When a person pleads no contest or is found guilty of a crime, a judge determines what type of sentence he receives. For example, the convicted person may get prison time or a combination of prison time and parole, or early release. An alternative option to a prison sentence is probation. A probation sentence is typically for a period of either months or years. Probation serves a dual purpose for society and the criminal justice system.
Probation allows a person, called the probationer, to serve time outside of prison as long as she meets certain conditions set by the judge who instituted the sentence. A probationer may receive one of two types of probation. Supervised probation consists of the probationer checking in with a probation offer according to the set conditions. The probation officer typically investigates the background of a probationer before court and talks with her and her family about sentencing recommendations. The officer sets appointment times to meet to make sure that the probationer is following the conditions. Unsupervised probation is offered in a few states, according to US Legal, a source for legal definitions. Unsupervised probation consists of a term without a probation officer's management. She may report to a probation officer, but she isn't supervised as closely as she would with supervised probation.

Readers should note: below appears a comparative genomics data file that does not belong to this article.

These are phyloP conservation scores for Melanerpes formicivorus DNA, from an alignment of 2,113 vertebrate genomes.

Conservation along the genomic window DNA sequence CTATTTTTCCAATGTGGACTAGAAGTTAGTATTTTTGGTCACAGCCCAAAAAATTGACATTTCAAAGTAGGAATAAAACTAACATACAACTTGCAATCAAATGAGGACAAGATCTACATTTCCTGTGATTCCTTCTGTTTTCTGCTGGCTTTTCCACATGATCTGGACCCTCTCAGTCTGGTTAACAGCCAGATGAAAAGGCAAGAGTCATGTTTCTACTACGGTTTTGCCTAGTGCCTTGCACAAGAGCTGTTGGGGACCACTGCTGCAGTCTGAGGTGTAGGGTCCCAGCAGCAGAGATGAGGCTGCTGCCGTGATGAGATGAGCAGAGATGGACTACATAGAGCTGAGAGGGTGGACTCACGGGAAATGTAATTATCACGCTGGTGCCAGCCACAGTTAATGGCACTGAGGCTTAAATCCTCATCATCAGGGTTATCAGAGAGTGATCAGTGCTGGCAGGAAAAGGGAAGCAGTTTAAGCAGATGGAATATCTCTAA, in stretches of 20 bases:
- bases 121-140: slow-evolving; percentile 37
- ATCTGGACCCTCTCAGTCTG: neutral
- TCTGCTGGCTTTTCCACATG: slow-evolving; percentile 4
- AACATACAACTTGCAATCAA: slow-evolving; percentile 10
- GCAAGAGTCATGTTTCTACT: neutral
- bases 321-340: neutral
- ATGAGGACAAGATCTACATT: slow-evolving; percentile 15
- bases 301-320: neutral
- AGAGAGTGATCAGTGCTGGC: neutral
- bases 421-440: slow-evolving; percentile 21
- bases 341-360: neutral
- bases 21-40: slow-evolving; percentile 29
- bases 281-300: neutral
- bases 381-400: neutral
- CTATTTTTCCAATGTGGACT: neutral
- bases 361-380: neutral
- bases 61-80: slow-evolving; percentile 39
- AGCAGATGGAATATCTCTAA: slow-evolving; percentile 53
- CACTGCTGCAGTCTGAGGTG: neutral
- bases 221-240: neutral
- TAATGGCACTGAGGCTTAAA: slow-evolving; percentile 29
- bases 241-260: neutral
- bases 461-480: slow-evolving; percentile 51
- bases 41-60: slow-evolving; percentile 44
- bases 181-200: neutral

Saves Jail Space
Instead of serving his sentence in jail or prison, the probationer is allowed to continue to work and live in society. Probation is typically for a probationer with minor crimes such as misdemeanors like petty theft. In other words, probation prevents overcrowding in the prison system. Thus, probation saves space for criminals who've committed more serious offenses like rape, murder or armed robbery.
The role of probation in the criminal justice system is the product of the early 20th century reform movement, according to The Free Dictionary by Farlex, a source for legal information. In other words, the function of probation is to rehabilitate a probationer and stop any further criminal activity. The probationer, therefore, must meet the terms of his probation. For example, some common conditions of probation may include not committing any additional crimes, paying restitution and obtaining treatment for drugs or alcohol.
Since probation is for rehabilitation, there are consequences to behavior that doesn't conform to conditions of probation. For example, a probationer who violates terms is sent to jail to complete the remaining part of her sentence. Supervised or unsupervised probation depends on the crime and circumstances.
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